George was the brother of Arthur Ralph and Frederick William Goldsmith who were also killed in the war. George was born about 1889 at Whitfield Kent and was the son of John Alfred and Alice Mary Goldsmith, both of whom had passed away before 1901. In 1901 he was living with his brothers with the Moon family in Southborough. George was most likely Private (#2334) with the 2nd Battalion, Royal Sussex Regiment who died in France September 26, 1916 and is recorded at the Millencourt Communal Cemetery (D. 26).
GOLDSMITH Harold Edward
Harold was a Private (#TF/2328) with the 1st/5th Battalion, Royal Sussex Regiment who died age 18 May 9, 1915. He is recorded at the Le Touret Memorial (panel 20 and 21) in France. He was the son of Benjamin and Almena A. Goldsmith of 2 Fiar View Salisborg Rd., Langton Green, Tunbridge Wells.
GOLDSMITH James
James was a Sapper (#358064) with the Royal Engineers, 3rd Field Survey Coy who at the age of 20 was killed in France September 14, 1918. He is recorded at Rocquigny-Equancourt Road (1. A. 4). He was the son of Rose Eliza Roberts (formerly Goldsmith) of 2 Grecian Rd., Tunbridge Wells and the late Alfred Goldsmith. He was a native of Crowborough, Sussex. He is also listed on the Crowborough War Memorial. He is also listed on the plaque of St James Church as James Goldsmith.
GOLDSMITH Sydney Nevill (Jim)
Sydney was a Private (#633460) with the London Regiment 20th Battalion, who died at the age of 19 on May 13, 1917. He is buried in the Tunbridge Wells Cemetery (C. 14. grave 237). He had been injured and sent home where he later died from his injuries. He was the son of Albert Charles Goldsmith of 6 Albion Rd., Tunbridge Wells and the late Emily Caroline Goldsmith. He is also listed on the plaque of St James Church as Sidney Goldsmith.
GOODMAN Herbert John
Herbert was a Lance Corporal (C/41) with the 16th Battalion Kings Royal Rifle Corps who died in Belgium April 13, 1918. He is recorded at the Ploegsteert Memorial (Panel 8). Herbert was born at Brighton, Sussex but a resident of Tunbridge Wells before the war and enlisted at Maidstone, Kent. He is listed on the plaque of St James Church as Herbert Goodman.
GOODMAN Thomas
No further information currently available
GOODWIN Edward
Edward was born in Tunbridge Wells and was a resident of the town (High Brooms) before enlisting for service. He enlisted for service at London and was a L/Corp (#10953) with the Worcestershire Regiment, 1st Battalion, who died in France November 18, 1914. He is recorded at the Le Touret Memorial (Panel 17 and 18).
GORDON Robert Norman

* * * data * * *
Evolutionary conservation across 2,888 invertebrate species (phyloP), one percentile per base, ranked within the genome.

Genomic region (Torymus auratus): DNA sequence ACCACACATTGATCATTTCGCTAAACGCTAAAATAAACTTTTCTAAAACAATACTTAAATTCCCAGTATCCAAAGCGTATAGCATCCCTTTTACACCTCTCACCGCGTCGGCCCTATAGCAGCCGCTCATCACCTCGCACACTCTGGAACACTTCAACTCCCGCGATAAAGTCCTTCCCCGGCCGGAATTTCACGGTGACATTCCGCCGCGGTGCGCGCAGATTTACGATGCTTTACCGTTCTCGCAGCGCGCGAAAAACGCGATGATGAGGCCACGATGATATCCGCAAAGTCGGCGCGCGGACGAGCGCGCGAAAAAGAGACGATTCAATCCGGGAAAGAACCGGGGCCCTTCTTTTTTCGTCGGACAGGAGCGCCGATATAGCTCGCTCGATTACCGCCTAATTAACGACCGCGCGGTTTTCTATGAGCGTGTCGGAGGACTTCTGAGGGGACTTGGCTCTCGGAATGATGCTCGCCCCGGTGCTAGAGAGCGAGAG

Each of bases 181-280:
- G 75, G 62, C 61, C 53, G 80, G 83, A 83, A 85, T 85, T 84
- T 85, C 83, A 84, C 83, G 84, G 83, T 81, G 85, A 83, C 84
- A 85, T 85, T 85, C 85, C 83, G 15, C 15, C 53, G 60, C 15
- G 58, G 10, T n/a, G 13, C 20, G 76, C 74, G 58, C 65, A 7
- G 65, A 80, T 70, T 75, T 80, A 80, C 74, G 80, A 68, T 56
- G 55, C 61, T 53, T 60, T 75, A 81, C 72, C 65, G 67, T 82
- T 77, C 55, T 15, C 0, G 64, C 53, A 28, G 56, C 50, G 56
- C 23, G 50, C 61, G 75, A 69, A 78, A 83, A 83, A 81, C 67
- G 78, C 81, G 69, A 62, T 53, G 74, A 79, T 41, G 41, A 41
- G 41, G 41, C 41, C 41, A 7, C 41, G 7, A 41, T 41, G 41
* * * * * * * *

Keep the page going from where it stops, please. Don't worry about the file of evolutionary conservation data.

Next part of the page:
Robert Norman Gordon was a Captain with the 2nd Battalion, Border Regiment who died in Belgium October 28, 1914 and who is recorded at the Ypres (Menin Gate) Memorial (panel 35). He is also recorded on the plaque at St Marks Church, Tunbridge Wells.

Extract from the Irish Newspaper Western People, 28 November 1914 [kindly supplied by Tom Burnell].

The story of the death of Captain Gordon as related by the same soldier, is tragic and touching in the extreme. Captain Gordon’s company after several days hard fighting succeeded in getting possession of a small village. Here they were ordered to billet and make themselves as comfortable as they could for a few days much needed rest, while a company which had been held in reserve were ordered to the firing line. Captain Gordon, anticipating that their quarters would be shelled during the night, sent the sergeant to find a comfortable cellar, where they might rest in safety. This done, they made settle downs on beds of straw, Captain Gordon taking a corner directly under a grating in the cellar, so that, he might the sooner hear any noise created by the enemy. His expectation proved well founded, for the Germans turned their artillery on the village in the middle of the night, but only a few shells were actually fired. One landed fairly on the grating under which the captain lay, blowing his two legs and one arm Robertaway, and otherwise so mangling his body that he lived only for a few hours. His comrades naturally at once began preparation to alleviate his pain, but evidently realising the near approach of his end, Captain Gordon feebly waved hi9m aside, and spoke the last words he ever uttered;- “Go and have a good sleep; you will be useful to-morrow; I will never be useful again.”

Extract from Bond of Sacrifice: Officers Died in the Great War 1914-1916:

CAPTAIN ROBERT NORMAN GORDON. 1st BATTN. BORDER REGIMENT, son of John and Harriet Gordon, now residing at Dimarton, Tunbridge Wells, was horn at Rio de Janeiro, Brazil, South America, on the 18th June, 1875, and was educated at the Preparatory School of Captain Lewin, Frant, Sussex, afterwards going to Repton.

Ile was gazetted to the Border Regiment in September, 1895, becoming Lieutenant in April, 1898, and obtaining his company in April, 1904. He served with his regiment in India, Burma, and the Cape.